He’s more than just an All-State Bass, a highly-trained actor with many leading roles under his belt at only 17, a talented trombone player, and a shining science student, Nick Gladbach is a dedicated artist and scholar and a cherished friend by those fortunate enough to know him.
Gladbach was born on January 30, 2000, and from an early age learned to sing with his parents Wendy and Dennis who sang in the St. Joseph’s Cathedral Choir. Nick has always looked to his dad for inspiration and has always admired him.
“As far as role models go, my father who is a very good bass and a pretty darn good tenor, is a big influence on me,” said Gladbach. “As well as my uncle who has his own band… and of course you [Jack Treu].”
Gladbach has been playing trombone ever since grade school and has fallen in love with his instrument. This year he competed in District Solo for Trombone and received a 2 rating which is described as “Outstanding.” Gladbach played in the St. Joseph’s Interparish Band and now plays in the Helias Band at first Trombone playing with different ensembles when District and State competition come around.
Gladbach not only creates music with his trombone, but also with his All-State caliber voice that has given him many opportunities around the state.
Gladbach started singing in the Helias Concert Choir his Sophomore year, and this Junior year of his, he is the bass section leader. Also this year, Gladbach was accepted into the Missouri All-District choir and the All-State choir as a Bass. Gladbach has a passion and an enthusiasm that he tries to bring out every time he performs. Gladbach has been singing for seven years in various choirs in grade school, high school and church.
“What really started me was, in grade school music classes where everyone was forced to sing, I refused to not put forth effort,” said Gladbach. “I refused to be lazy. When I got to the time you could sing in the church liturgical choir, I said, ‘Sure! Why Not?’”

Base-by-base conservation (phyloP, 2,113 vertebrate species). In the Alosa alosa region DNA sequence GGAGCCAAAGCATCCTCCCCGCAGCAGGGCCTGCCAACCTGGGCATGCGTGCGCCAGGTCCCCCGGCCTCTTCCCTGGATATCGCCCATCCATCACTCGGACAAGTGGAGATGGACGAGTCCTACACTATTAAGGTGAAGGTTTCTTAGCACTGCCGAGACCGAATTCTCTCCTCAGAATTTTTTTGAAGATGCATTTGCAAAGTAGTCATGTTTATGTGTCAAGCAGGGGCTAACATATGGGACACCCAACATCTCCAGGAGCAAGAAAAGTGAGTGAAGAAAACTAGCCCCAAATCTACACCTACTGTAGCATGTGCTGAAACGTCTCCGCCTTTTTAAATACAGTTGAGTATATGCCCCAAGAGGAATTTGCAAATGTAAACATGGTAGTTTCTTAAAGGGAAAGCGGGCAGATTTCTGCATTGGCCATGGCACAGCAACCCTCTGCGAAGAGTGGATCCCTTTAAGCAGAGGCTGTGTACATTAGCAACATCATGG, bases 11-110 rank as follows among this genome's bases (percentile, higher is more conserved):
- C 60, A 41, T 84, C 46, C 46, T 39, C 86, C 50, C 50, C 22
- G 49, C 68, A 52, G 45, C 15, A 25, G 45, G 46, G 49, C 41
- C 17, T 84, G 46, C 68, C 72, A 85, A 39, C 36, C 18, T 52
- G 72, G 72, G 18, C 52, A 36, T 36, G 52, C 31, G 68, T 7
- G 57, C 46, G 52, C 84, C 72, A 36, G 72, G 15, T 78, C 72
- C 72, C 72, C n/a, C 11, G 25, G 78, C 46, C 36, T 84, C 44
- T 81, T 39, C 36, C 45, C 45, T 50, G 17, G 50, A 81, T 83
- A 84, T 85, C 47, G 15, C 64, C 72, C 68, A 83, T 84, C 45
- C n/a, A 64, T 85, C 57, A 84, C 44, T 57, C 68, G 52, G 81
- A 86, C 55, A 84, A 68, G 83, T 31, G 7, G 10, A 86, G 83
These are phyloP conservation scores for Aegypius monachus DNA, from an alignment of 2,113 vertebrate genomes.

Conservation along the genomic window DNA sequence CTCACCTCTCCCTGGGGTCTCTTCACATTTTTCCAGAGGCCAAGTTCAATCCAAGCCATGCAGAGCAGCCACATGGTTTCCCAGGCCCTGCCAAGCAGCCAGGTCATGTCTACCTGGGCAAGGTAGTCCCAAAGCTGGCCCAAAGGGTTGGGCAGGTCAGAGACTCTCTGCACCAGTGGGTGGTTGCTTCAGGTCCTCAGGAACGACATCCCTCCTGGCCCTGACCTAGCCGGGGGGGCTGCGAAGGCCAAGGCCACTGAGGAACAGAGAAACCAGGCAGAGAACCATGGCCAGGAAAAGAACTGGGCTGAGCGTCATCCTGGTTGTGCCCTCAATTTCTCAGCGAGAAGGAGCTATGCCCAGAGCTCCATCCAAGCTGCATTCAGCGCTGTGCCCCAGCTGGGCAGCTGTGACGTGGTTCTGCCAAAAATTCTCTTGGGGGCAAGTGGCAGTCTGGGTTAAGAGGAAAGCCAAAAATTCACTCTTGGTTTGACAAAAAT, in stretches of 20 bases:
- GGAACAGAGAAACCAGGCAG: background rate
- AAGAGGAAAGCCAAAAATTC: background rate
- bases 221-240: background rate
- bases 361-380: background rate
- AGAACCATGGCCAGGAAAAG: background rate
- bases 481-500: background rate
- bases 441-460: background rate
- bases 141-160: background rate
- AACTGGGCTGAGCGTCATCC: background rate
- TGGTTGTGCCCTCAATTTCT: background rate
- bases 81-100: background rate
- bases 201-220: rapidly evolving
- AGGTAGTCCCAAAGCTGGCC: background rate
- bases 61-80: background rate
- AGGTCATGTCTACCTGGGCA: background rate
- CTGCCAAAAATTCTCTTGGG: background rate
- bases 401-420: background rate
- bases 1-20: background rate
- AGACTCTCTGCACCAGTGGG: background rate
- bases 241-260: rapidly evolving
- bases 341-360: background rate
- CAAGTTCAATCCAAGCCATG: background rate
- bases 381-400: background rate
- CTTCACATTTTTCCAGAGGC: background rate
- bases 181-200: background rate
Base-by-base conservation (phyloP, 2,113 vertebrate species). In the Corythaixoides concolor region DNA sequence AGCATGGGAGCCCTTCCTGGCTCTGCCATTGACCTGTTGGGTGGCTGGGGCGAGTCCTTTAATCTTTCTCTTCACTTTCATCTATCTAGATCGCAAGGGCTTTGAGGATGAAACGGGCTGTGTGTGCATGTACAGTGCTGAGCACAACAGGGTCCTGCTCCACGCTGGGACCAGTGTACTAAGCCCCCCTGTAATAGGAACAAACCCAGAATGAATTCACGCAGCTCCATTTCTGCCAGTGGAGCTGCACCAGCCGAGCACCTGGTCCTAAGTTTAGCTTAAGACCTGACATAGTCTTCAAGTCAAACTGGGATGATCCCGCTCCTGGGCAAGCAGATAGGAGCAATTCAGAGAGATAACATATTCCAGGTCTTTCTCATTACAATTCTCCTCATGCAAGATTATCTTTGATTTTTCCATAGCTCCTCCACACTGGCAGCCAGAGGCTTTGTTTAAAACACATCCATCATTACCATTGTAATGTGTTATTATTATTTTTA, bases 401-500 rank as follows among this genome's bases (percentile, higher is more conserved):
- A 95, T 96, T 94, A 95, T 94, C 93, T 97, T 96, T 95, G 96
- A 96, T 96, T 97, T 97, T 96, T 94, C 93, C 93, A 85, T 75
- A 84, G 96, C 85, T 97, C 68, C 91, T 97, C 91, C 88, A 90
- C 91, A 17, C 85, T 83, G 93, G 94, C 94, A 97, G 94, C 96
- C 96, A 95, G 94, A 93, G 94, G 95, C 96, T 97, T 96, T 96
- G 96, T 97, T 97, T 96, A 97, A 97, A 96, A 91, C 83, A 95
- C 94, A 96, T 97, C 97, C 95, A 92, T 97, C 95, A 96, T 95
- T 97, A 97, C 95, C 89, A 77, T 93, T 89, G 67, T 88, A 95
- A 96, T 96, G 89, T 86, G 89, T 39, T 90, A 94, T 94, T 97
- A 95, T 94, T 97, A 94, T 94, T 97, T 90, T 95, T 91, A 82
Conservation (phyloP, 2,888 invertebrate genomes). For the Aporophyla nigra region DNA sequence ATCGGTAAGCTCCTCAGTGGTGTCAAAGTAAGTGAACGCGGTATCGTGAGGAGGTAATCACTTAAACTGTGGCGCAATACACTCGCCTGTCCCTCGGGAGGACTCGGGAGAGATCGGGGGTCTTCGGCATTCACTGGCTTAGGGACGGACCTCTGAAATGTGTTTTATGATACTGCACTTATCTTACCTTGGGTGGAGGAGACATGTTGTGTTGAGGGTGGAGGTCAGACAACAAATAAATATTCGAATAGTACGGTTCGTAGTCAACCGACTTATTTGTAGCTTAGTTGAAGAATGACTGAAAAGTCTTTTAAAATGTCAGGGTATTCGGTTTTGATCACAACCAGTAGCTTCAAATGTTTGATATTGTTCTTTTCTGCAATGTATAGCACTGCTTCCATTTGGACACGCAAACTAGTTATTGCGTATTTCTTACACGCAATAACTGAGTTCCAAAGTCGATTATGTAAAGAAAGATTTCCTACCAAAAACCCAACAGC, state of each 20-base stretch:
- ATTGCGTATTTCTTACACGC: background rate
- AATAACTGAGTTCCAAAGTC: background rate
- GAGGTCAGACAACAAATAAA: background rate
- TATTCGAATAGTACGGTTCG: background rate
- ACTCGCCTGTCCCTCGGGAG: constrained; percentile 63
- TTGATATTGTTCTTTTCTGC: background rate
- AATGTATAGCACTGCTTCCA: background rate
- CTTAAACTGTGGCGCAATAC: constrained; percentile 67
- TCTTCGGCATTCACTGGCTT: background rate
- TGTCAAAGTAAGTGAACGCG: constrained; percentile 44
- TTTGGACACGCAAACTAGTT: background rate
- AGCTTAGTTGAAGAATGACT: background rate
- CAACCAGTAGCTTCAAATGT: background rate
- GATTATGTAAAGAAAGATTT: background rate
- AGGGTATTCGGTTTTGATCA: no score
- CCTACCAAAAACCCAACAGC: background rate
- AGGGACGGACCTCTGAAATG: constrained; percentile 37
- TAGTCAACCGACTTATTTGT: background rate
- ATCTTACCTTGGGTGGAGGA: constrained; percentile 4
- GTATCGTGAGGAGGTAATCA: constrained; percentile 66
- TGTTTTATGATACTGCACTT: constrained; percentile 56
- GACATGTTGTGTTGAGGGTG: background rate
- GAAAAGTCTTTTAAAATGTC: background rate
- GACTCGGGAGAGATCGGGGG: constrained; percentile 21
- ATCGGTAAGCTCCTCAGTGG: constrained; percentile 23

Gladbach has taken acting lessons from Shea Marie for two years, and that landed him many roles throughout his successful career. He was lead in a play called “Ordinary People,” where he played the leading man at Scene One Theater Company. Gladbach also played the Tin Man in Helias’s production of “The Wizard of Oz.” Gladbach has been performing for more than eight years, but admits he doesn’t always enjoy it.
“It depends on how well I like the performance,” said Gladbach. “If I don’t like the people I’m performing with it won’t be the best for me, and it really depends on how well I feel I know it.”
Most recently Gladbach played the Tin Man, and although his performance was regarded by his fellow cast members and his directors as superb as an actor and performer, Nick is always striving to do better.
“There was a point where I didn’t particularly care for the part,” said Gladbach. “About a week before the show, I sat down and asked myself, ‘Why do I not like it?’ Then I forced myself to love it and it worked out okay!”
When Gladbach is feeling lost or doesn’t know what to do, he sits down and writes or listens to music. When he doesn’t have anything to do, he sits down and writes 8 to 16 bar melodies that come into his head. He also analyzes music of other musicians and studies composers that he likes the work of and applies what he learns into his own songs.
(Nick Gladbach listens to fellow Life Scout Jacob Ceglenski speak about Boy Scouts at a meeting.)
“I attribute a lot of my success to the seniors in choir my freshman year,” said Gladbach. “People like Trent [Ludwig], Conner [Hirsh], Nathan [Raymer], Donald [Hopkins], and of course, Charlie [Colozza]. I still look up to Charlie!”
Gladbach is not only a performer but a lover of performers. The only thing Gladbach loves more than giving a great performance, is hearing, or being a part of one.
“Anyone who I’ve ever sang with who I felt impressed by while still singing, I see as a role model,” said Gladbach. “That feeling you get when you’re holding your note and you’re also thinking, ‘Wow, this guy is so good,’ I kind of want to let other people feel that.”
“I would love for everyone to have that feeling of excitement before a concert for whatever reason” said Gladbach. “I want to share that with others.”
The same as most high school Juniors, Gladbach doesn’t know what he wants to do with his life after high school. Gladbach is an accomplished musician, but he also shines almost as brightly as a science and math student. These two conflicting worlds will eventually cause Gladbach to go down a path that leads him far away from the other and that decision is not weighing lightly on Gladbach.
“I could go and become a director or professional musician and teach people,” said Gladbach. “Or I could go to college for a long time get myself a fancy degree and do research that could benefit the human race, then again music does the same thing.”